matgb: Artwork of 19th century upper class anarchist, text: MatGB (Default)
From: [personal profile] matgb
I think she plans on the hero side of things-Thunderous Fart Girl is her preferred moniker ;-)

Date: Thursday, January 19th, 2012 06:32 pm (UTC)
From: [personal profile] magister
That could go either way to be honest.

Date: Thursday, January 19th, 2012 06:50 pm (UTC)
ginasketch: (Default)
From: [personal profile] ginasketch
ahahaha awesome.

Date: Thursday, January 19th, 2012 07:36 pm (UTC)
telegramsam: (boredsherlock)
From: [personal profile] telegramsam
...or Sherlock Holmes. Which would be awesome.

Just don't make her wear a deerstalker (unless she wants to).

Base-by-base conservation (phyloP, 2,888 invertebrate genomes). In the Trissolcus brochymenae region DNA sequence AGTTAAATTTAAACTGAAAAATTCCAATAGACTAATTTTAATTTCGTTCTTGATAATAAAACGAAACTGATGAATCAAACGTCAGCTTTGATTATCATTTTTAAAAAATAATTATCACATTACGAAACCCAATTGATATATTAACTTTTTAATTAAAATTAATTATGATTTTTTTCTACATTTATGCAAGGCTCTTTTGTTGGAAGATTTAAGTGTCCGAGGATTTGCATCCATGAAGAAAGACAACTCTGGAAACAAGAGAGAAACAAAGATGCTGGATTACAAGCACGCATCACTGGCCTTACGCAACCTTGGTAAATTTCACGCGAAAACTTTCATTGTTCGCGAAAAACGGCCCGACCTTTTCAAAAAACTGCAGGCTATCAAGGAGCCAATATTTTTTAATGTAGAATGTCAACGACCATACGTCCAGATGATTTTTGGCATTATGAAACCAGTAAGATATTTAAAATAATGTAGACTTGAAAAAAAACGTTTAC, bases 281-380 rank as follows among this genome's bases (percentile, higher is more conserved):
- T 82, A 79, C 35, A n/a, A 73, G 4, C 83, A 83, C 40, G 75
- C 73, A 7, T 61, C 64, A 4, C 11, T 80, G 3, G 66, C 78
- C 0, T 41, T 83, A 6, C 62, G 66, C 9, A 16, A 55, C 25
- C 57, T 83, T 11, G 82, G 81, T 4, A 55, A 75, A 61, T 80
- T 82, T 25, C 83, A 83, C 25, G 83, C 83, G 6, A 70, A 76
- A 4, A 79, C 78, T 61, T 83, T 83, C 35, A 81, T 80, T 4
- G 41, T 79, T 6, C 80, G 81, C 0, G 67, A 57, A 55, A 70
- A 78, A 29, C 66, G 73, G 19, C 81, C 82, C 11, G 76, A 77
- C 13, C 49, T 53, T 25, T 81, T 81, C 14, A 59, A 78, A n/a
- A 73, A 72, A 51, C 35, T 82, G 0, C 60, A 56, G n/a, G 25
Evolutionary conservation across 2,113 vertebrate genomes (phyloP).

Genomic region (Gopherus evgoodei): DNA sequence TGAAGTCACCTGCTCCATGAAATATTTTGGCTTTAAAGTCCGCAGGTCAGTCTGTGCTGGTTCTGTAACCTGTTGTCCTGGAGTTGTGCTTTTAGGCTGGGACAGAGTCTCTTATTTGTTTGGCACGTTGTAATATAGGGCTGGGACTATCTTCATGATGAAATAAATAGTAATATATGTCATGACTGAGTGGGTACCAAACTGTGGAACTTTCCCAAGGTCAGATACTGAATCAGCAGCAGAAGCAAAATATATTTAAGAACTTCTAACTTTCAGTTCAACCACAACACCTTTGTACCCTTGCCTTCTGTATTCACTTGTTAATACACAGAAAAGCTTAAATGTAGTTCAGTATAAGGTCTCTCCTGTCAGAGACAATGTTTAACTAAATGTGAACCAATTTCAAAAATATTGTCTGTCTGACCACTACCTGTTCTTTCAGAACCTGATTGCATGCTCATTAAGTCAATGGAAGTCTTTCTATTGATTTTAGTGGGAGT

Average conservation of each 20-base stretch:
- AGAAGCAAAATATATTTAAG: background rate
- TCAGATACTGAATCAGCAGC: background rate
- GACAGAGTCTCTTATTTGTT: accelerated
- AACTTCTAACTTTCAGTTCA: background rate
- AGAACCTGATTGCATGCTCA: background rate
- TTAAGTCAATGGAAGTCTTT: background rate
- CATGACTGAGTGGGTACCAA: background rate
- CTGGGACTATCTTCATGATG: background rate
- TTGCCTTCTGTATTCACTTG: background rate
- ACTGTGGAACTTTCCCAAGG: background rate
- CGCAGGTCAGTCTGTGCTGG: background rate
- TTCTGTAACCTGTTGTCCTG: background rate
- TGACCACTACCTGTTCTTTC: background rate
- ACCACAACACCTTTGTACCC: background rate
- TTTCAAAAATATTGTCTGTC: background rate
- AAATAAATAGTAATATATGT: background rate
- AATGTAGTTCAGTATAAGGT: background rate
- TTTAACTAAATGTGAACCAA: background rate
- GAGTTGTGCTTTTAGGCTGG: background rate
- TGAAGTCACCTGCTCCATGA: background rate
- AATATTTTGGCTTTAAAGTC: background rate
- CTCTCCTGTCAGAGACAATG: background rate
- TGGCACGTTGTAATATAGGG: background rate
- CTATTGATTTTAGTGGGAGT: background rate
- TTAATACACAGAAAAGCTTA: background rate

I'm so glad she has a good teacher, that makes such a big difference.

Date: Thursday, January 19th, 2012 06:32 pm (UTC)
From: [personal profile] magister
I think academically, Hol's been capable of senior school level work for a while. I do think that her teacher's going about it very well - her attitude with Hol seems to be that it's not a question of Holly doing things wrong, rather that if she does things differently, then it'll be easier for her, which seems to link up to what your cousin says.

Things seem to have come on very fast in the last few years - Seamus had a lot in common with Holly when he was 8 going on 9 and was largely treated by the school as being a bloody nuisance. He's getting a lot more help now, but back then was bullied a lot, the school's response to which was that it was his own fault for not being what they thought of as normal.

Date: Thursday, January 19th, 2012 06:32 pm (UTC)
shishmish: (Comedy - BRAVO!)
From: [personal profile] shishmish
She nearly has the reading age of a 14 year old and she's only 8?! Damn, that's impressive.